Stage 4: • When soil is thick enough, bushes and small trees will start to grow. • Pine trees are the first type of trees to grow in an area since they require less water and fewer soil nutrients.

Stage 5: • When the soil becomes rich enough, deciduous trees start to grow. • Deciduous trees have the ability to grow taller than pine trees. • Leaves fall each year and decompose to add nutrients to the soil. • After a period of time, deciduous trees take over the area since they grow taller and have better ability to get light energy for photosynthesis.

Climax Forest - The End of Succession • Eventually a mature temperate deciduous forest forms.

3. List the steps in secondary succession. Occurs in areas where there was a disturbance, soil is exposed to the environment. Steps: • Because soil is present, weeds will first start to grow. Grasses and wildflowers will follow the weeds. • Then shrubs and small trees will begin to grow. • Pine trees and then deciduous trees will grow. • Eventually a climax forest will regrow.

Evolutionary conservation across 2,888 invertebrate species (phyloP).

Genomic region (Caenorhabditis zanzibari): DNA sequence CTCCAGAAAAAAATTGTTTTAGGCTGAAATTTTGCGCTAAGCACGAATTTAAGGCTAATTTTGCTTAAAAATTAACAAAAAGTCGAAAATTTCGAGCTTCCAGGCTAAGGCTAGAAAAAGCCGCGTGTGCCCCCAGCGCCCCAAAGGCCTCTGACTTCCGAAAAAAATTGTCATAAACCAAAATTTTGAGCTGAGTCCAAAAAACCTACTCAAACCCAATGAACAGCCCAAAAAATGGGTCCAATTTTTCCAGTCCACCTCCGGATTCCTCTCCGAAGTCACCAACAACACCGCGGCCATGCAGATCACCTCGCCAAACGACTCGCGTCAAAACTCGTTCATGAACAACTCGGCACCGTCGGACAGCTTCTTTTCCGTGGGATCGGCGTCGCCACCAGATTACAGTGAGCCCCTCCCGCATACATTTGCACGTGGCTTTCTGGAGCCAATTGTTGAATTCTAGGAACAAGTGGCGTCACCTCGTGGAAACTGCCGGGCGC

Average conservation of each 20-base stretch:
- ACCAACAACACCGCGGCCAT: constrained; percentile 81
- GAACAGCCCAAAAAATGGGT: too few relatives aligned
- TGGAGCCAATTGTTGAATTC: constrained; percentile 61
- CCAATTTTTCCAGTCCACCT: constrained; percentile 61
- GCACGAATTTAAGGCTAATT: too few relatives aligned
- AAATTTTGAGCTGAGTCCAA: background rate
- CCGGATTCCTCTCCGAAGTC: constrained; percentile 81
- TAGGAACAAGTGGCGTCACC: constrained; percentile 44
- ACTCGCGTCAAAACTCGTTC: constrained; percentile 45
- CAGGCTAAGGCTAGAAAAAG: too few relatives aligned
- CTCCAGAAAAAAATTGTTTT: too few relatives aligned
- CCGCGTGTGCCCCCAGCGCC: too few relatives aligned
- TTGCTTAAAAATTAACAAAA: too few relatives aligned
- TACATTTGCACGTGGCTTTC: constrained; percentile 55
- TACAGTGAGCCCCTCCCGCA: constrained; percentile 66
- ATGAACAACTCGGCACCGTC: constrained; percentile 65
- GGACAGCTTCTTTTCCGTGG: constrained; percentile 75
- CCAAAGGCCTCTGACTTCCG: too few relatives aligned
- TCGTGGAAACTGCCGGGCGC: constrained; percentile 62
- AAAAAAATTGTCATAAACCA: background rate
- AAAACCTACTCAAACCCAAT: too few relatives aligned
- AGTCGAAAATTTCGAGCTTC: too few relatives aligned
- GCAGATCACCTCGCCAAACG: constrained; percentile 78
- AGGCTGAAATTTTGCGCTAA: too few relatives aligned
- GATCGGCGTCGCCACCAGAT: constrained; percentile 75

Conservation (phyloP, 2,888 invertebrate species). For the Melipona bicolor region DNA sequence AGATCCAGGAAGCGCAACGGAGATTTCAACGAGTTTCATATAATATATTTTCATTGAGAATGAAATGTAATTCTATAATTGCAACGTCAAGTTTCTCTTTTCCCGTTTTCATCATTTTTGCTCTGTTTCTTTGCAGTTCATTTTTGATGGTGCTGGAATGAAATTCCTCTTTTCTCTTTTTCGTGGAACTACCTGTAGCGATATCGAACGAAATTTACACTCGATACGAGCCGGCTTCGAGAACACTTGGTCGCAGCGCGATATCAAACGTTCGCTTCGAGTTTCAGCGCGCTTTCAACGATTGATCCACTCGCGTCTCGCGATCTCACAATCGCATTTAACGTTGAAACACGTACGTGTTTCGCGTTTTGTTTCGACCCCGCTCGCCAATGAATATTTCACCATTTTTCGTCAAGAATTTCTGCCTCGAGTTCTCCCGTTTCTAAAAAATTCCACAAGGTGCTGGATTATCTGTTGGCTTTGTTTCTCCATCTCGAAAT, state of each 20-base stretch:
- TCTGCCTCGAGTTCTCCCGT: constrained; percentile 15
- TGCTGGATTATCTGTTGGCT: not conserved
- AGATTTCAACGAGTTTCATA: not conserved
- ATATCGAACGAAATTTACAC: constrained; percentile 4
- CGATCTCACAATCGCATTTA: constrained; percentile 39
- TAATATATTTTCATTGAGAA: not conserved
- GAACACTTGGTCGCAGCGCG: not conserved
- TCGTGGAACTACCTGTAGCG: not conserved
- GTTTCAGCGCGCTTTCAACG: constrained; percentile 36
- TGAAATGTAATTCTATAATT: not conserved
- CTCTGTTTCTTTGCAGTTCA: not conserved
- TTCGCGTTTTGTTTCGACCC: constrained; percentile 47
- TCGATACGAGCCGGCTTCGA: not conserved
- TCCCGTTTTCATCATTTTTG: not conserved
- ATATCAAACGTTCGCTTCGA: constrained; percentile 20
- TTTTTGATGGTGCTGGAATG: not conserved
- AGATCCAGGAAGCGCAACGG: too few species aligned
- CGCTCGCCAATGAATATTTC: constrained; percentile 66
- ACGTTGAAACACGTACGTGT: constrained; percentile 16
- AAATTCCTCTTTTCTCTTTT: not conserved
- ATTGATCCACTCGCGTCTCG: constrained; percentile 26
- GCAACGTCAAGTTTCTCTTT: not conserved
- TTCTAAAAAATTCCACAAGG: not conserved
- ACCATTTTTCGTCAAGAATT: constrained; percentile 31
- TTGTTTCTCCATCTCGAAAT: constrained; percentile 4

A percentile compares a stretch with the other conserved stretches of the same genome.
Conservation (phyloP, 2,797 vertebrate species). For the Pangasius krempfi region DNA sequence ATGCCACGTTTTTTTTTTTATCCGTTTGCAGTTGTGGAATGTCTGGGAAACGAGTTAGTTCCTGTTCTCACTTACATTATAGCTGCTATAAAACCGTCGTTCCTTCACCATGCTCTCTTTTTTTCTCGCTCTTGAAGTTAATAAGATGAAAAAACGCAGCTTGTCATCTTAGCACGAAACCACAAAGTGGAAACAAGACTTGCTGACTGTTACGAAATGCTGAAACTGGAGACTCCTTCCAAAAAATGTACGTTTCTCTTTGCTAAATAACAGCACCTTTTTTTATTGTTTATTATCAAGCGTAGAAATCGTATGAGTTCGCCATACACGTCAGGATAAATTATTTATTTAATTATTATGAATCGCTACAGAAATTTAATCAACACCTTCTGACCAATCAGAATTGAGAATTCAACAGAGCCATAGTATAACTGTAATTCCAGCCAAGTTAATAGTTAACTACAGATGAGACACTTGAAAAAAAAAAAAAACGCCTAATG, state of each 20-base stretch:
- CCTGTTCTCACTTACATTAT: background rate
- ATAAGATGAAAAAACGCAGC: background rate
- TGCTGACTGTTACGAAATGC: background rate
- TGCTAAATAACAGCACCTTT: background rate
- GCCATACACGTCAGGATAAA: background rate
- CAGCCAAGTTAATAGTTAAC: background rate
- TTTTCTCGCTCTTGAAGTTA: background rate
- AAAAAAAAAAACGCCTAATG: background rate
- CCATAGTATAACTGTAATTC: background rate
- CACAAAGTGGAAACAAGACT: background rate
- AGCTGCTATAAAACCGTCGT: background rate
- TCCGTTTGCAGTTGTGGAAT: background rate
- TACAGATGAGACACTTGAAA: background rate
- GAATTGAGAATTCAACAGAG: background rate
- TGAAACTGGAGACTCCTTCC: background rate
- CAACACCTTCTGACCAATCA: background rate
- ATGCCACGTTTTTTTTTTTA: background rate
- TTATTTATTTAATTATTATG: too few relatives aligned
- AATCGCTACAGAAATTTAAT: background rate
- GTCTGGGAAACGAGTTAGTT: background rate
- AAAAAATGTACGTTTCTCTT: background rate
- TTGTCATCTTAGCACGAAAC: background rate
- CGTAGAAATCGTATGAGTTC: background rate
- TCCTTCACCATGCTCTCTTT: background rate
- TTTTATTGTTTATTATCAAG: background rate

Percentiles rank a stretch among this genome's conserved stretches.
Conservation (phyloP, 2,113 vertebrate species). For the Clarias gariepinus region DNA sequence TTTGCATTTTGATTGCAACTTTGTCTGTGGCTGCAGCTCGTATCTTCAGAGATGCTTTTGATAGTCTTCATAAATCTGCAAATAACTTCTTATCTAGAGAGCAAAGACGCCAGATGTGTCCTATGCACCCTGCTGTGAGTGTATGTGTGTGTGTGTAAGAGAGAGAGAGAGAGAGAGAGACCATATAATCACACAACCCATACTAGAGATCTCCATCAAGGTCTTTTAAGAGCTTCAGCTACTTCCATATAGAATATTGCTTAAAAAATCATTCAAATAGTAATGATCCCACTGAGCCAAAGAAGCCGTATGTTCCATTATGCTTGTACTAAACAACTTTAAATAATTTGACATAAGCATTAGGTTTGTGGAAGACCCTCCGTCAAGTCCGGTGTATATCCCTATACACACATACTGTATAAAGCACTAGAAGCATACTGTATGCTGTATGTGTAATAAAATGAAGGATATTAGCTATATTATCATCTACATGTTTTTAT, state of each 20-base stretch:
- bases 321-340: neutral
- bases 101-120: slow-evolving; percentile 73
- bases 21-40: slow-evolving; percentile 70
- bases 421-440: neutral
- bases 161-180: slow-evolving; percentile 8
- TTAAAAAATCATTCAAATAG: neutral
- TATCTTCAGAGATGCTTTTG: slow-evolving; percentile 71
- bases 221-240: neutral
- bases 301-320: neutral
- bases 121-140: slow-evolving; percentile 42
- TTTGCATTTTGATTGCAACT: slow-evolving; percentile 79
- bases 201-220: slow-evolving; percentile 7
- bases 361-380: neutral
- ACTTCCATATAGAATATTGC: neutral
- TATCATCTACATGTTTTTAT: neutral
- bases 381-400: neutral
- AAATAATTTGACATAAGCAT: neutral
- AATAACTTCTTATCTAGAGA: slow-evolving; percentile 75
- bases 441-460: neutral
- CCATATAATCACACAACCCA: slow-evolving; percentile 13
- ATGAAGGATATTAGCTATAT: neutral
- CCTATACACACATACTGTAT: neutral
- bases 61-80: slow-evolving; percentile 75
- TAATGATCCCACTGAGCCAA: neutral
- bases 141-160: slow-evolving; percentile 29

Example of Secondary Succession Machu Pichu, ancient city of the Incans, discovered in Peru, 1913 Abandoned for thousands of years, the city was almost completely overgrown and hidden.

Excavation of Machu Pichu Photograph by Hiram Bingham Commencing excavations at Ñusta Espana near Puquiura, near the stone platform shown in the last picture

Machu Pichu is considered one of the wonders of the ancient world. It is also a tourist destination in Peru!

4. How does biodiversity affect the sustainability of an ecosystem? • The more biodiversity in an ecosystem, the more sustainable it is. • More (Higher) biodiversity = more sustainability • Less (Lower) biodiversity = less sustainability The more biodiverse an ecosystem means there are a greater variety of species and the ecosystem is better able to carry out natural processes in the face of external stress.

5.  What are three negative effects excess (TOO MUCH) fertilizer can have on the environment? Too much fertilizer isn’t helpful! It just runs off in the next rain…. • runs off into the watershed and pollutes the water • aquatic plants like algae will be overstimulated with results like algae bloom • causes respiratory diseases in animals and people who drink contaminated water